Britain's consumers have confounded warnings that Brexit would cause a slowdown in the UK economy, spending lavishly in the final three months of 2016 and holding the country's growth rate at a robust level.
Britain's gross domestic product (GDP) expanded 0.6 percent between October and December 2016, matching the growth rates during the previous two quarters, according to much-anticipated data released by the Office for National Statistics on Thursday.
For 2016 as a whole, British growth reached 2.0 percent, a slight decline from the previous year's increase of 2.2 percent, the data showed.
UK finance minister Philip Hammond said the figures showed the British economy's resilience ahead of Brexit talks this year.
"What the figures today show is that the UK economy continues to be resilient and continues to confound the skeptics," he said.
The Office for National Statistics said services, which are most sensitive to consumer spending, were the biggest gainers, growing by 0.8 percent. Industrial output was flat and construction only edged up slightly.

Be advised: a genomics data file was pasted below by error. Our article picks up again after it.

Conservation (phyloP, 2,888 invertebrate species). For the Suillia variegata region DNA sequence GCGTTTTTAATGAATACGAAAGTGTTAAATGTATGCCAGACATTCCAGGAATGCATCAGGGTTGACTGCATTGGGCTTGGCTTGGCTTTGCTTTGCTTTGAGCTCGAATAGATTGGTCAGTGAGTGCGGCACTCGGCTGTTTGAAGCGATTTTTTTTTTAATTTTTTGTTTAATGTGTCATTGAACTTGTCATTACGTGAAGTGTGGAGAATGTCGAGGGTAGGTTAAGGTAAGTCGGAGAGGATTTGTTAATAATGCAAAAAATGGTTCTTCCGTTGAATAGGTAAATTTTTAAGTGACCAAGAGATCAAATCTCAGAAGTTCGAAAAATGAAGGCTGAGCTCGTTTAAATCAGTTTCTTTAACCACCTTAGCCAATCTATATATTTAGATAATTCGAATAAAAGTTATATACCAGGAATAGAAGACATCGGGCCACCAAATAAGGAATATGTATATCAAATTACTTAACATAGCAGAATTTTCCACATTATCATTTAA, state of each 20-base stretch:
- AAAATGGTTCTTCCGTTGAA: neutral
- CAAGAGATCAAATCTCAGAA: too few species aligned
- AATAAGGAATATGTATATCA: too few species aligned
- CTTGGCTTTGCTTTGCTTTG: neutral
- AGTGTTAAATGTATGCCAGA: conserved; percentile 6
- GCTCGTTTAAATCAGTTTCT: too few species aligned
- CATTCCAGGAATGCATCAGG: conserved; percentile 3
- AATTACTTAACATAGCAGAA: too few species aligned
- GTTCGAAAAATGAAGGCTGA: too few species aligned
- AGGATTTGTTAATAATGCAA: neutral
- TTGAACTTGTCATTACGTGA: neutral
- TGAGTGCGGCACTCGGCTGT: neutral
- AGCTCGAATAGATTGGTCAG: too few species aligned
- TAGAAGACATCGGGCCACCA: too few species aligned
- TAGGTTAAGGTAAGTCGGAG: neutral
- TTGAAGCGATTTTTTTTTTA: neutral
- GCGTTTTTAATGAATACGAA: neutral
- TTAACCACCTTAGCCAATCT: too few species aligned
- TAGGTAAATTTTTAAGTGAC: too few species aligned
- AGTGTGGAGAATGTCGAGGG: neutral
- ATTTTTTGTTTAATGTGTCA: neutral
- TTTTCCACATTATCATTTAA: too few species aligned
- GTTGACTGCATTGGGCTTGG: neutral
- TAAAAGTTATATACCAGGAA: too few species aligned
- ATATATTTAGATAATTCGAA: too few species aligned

Brexit problems yet to unfold
The UK economy has performed better than expected since the country voted in June to exit the European Union. But analysts expect a more difficult 2017 as Britain will sever its ties with the 28-nation bloc.
The latest data was evidence that the economy is still "running along nicely," said David Cheetham, market analyst at XTB trading group. "[But] the process of beginning formal discussions on the terms of life outside the EU is seemingly drawing closer and this poses a major threat to the UK economy," he told the news agency AFP.
Ruth Gregory, an economist with research group Capital Economics, is slightly more optimistic, saying the strong end to 2016 would provide "plenty of momentum" for growth in 2017, too.
"And while growth looks set to ease this year, the beneficial effects of the fall in the pound should help to ensure that the slowdown won't be too severe," she told AFP.
But the outlook for 2017 remains murky, largely because of Britain's reliance on its consumers, which BoE Governor Mark Carney flagged as a risk this month. Sterling's fall since Brexit is already pushing up costs for businesses, and households are likely to share the pain soon.
uhe/mds (Reuters, AFP)